Rethinking FractionsAmy Vickers, Senior MNI Consultant
I have found that there is always more to learn when thinking about teaching fractions. At the recent COABE national conference, Melissa Braaten from the Adult Numeracy Center at TERC in Cambridge, MA, shared some compelling research about what community college developmental math students do not understand about mathematics and then offered some targeted classroom approaches based on the recommendations of that research. A key finding of that research was that many students were lacking an ability to reason about fractions and their values.
Here are some examples of types of questions that Melissa shared that students were missing:
- Which is the largest: 4/7, 1/3, 3/8, or 4/9?
- ¼ + 0.6 =
- Which is larger, 4/5 or 5/8?
For each of these questions, diving right into finding the common denominator may not be the most efficient or useful strategy. These questions can be answered with reasoning, but only if the student has had experience reasoning with fractions and their values.
Working with benchmark fractions is one way to practice this reasoning. Benchmark fractions are familiar, friendly fractions like ½, ¼, or ¾. Benchmarks are an accessible topic that could work well in an English language classroom, in any class that explores charts and graphs, or in various levels of math classes.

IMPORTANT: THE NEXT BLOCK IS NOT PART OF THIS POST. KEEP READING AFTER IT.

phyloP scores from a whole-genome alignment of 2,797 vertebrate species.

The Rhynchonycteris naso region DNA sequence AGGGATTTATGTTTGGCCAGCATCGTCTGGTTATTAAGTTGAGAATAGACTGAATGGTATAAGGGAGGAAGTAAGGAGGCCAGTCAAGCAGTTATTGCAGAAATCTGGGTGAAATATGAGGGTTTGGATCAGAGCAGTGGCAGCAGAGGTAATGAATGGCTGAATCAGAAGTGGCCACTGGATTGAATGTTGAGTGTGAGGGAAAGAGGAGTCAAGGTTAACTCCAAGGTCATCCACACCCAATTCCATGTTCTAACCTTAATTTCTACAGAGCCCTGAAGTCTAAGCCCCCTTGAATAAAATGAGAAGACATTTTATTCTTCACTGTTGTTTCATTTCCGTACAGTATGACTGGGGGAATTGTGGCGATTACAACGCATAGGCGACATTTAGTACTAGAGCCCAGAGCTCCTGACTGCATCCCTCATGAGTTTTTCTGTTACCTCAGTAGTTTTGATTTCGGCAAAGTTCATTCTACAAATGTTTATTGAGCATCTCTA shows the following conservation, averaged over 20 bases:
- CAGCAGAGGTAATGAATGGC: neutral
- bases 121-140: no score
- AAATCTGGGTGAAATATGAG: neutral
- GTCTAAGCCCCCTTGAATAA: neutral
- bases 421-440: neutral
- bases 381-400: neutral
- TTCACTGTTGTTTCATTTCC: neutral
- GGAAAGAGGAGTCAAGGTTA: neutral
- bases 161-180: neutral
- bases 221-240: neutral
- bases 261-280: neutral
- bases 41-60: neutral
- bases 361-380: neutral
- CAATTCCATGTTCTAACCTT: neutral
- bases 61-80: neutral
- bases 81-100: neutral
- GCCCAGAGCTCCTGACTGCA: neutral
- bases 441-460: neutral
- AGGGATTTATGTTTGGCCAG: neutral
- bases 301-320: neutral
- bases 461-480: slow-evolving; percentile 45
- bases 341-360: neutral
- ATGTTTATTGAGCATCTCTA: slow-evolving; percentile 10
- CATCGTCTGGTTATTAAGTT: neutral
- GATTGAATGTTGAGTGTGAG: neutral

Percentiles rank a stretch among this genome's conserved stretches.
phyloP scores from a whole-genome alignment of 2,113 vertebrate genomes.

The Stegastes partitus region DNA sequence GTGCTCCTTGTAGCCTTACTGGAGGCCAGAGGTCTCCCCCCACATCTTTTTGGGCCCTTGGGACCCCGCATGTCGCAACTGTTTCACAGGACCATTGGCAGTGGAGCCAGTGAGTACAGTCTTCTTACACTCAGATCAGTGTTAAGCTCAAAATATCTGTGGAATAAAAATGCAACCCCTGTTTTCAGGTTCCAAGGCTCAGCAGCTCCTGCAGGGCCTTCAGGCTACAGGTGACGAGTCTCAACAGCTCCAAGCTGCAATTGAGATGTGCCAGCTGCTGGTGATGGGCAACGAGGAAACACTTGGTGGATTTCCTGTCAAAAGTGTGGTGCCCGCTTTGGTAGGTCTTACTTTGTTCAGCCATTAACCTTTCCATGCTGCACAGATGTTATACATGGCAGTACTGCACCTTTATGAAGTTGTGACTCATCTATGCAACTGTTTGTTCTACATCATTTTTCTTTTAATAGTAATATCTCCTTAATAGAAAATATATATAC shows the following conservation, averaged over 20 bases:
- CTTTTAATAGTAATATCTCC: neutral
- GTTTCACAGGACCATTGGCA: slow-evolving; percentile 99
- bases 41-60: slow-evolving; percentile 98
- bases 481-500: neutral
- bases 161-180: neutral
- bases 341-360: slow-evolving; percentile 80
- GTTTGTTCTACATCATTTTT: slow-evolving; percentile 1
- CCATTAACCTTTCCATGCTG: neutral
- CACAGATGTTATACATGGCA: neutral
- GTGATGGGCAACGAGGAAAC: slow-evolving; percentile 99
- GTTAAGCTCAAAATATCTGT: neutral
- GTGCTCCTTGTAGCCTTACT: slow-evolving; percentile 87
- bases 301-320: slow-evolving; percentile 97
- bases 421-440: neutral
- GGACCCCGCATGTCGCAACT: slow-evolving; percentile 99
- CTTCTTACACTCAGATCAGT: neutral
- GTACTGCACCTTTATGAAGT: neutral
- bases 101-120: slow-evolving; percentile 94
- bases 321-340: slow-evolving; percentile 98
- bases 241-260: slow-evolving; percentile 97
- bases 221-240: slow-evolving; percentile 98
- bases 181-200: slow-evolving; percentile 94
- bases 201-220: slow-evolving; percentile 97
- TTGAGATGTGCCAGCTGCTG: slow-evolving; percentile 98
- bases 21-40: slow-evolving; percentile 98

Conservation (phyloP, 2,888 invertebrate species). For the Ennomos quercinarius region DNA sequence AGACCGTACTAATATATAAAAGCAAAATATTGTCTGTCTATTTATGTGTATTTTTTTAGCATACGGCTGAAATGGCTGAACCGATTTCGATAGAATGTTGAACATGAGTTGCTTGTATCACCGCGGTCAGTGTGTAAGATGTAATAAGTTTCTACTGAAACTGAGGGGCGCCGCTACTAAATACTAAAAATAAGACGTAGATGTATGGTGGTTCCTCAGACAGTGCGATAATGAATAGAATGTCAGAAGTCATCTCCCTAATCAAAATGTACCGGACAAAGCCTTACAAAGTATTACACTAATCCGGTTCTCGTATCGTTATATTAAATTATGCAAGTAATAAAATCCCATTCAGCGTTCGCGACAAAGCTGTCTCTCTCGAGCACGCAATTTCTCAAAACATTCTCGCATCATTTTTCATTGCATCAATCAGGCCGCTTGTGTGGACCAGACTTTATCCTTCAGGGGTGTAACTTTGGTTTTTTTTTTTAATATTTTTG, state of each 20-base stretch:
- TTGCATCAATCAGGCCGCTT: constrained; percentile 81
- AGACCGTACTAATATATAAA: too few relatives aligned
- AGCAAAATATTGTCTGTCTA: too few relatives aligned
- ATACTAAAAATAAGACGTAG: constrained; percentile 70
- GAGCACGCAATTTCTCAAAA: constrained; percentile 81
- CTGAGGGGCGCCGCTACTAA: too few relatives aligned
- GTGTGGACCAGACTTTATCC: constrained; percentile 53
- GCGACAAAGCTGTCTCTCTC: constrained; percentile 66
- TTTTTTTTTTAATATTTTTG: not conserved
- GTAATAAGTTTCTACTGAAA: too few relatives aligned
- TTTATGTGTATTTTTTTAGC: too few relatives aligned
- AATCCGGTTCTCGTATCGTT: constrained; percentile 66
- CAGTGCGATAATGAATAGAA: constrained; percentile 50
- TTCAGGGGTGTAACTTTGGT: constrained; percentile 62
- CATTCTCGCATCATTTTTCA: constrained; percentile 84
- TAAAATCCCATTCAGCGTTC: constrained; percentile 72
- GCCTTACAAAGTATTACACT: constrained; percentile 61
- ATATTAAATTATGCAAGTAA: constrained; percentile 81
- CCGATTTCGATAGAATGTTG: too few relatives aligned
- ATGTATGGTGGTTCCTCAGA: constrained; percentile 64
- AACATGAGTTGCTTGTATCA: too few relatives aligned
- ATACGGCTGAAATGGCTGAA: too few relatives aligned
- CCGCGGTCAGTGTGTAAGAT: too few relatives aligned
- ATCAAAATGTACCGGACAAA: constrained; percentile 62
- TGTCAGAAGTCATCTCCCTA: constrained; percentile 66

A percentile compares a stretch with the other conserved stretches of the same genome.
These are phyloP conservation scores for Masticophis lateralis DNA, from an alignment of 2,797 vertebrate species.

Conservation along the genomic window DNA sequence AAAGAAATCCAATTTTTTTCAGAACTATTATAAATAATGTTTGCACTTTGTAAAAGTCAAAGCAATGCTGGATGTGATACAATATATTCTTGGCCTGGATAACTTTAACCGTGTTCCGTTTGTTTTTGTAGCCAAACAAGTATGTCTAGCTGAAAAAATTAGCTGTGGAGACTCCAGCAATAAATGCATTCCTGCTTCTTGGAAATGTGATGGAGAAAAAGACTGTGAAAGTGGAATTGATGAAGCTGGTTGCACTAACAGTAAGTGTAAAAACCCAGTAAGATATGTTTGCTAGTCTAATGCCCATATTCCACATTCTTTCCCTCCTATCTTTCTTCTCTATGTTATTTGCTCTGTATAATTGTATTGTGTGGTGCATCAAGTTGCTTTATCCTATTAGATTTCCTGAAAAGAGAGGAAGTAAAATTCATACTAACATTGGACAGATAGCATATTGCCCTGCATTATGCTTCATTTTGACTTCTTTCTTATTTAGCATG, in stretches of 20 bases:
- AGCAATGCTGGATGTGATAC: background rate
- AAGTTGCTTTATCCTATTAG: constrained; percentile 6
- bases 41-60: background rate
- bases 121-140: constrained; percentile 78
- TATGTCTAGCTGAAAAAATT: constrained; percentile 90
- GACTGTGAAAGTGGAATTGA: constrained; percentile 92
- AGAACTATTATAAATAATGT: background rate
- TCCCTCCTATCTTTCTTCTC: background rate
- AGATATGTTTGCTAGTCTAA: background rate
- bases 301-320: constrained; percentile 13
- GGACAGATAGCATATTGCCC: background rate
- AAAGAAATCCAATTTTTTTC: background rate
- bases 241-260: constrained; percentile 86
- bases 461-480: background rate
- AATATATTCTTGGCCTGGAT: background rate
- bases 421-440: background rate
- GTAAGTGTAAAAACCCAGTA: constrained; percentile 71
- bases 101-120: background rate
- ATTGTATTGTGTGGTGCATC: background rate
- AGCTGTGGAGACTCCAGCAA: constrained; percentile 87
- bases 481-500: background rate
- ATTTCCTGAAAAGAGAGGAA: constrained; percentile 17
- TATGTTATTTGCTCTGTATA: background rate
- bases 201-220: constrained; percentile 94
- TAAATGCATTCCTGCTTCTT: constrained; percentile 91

A way to start guiding students to reason with benchmarks is to ask questions like:
- Will the answer be more than one or less than one?
- Is this amount more than half or less than half?
- Does this amount describe most of it or just a little bit?
In question number one above, students who have practiced reasoning about one half will be more likely to notice that only one of the four fractions is more than half, so that one must be the largest. How could an understanding of benchmarks help a student reason about the second and third questions?
Melissa shared a graphic that showed practical representations of benchmarks. Though you may be familiar with many of these representations, which ones are new to you? As you are designing lessons, where could you incorporate a few more of the representations? How are students reasoning about fractions in your classes?
If you’d like to read more, here is the second part of the research that Melissa Shared: Part 2: The Interviews.
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